McGuinness ran a tactical race
Press Association Ireland Political Editor Steven McCaffery followed Martin McGuinness's campaign throughout the battle for the Irish presidency. He assesses what the emerging results mean for the republican leader and for his party, Sinn Fein.
Martin McGuinness had a key advantage over his rivals in the presidential race - this was an election he did not have to win.
It is for that reason that at the end of the contest, while he has failed in his declared hope of becoming Ireland's head of state, he is now claiming some success in hitting the real political target set for him by his party.
Sinn Fein is the unchallenged voice of nationalism north of the Irish border, and its prime objective is now to focus on building its presence in the south of Ireland.
Sinn Fein members, reacting to McGuinness's likely share of first preference votes, which seems set to fall well below 20%, have therefore sought to portray the contest as being of tactical benefit.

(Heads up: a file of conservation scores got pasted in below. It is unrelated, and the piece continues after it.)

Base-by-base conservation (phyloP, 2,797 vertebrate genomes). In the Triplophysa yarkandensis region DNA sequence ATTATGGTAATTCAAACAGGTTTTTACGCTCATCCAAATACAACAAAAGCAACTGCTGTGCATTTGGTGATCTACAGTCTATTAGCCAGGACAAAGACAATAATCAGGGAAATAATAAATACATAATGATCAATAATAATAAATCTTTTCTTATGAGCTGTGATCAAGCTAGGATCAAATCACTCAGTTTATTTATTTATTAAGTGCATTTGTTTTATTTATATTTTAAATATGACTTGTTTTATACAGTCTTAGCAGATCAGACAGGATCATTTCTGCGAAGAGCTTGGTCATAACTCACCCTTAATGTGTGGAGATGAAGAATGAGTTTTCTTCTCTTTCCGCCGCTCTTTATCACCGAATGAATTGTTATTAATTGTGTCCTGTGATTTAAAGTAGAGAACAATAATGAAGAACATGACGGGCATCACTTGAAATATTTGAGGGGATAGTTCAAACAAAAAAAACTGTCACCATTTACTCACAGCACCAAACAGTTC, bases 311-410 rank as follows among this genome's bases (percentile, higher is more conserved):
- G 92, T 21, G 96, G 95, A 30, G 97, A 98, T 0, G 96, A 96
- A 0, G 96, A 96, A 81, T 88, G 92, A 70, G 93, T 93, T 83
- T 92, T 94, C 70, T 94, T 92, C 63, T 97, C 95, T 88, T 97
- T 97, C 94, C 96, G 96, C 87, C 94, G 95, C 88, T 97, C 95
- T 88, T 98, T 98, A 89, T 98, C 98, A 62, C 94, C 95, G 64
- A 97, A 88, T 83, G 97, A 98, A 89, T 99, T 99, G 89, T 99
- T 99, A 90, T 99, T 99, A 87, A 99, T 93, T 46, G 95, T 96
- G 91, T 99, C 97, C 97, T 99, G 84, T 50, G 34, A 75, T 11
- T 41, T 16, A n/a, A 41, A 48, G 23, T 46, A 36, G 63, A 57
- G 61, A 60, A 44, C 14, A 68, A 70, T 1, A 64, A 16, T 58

"For Sinn Fein this is a milestone election," said the party's deputy leader Mary Lou McDonald. "We're nowhere near even starting to reach our potential in southern politics, and I think the significance of today is that it's another step in that process."
The McGuinness campaign was carefully planned and it was powered by considerable energy and investment. But while observers were taken aback by the audacious move to throw McGuinness into the contest, the focus quickly shifted to his former role in the IRA.
The TV footage of McGuinness being confronted by the bereaved son of an Irish soldier murdered by the IRA could have been the abiding image of the election, had it not been for "Gallagher-gate".
The McGuinness candidacy has rattled cages and raised uncomfortable, and even painful, debates in Ireland. In the short term, it has raised his party's profile in the south, and boosted its all-Ireland credentials in the north.
Sinn Fein's critics, however, have predicted the campaign will do the party more harm than good in the long run. But one Sinn Fein source sought to play down such predictions, and said: "Planning for the long run is what we do best."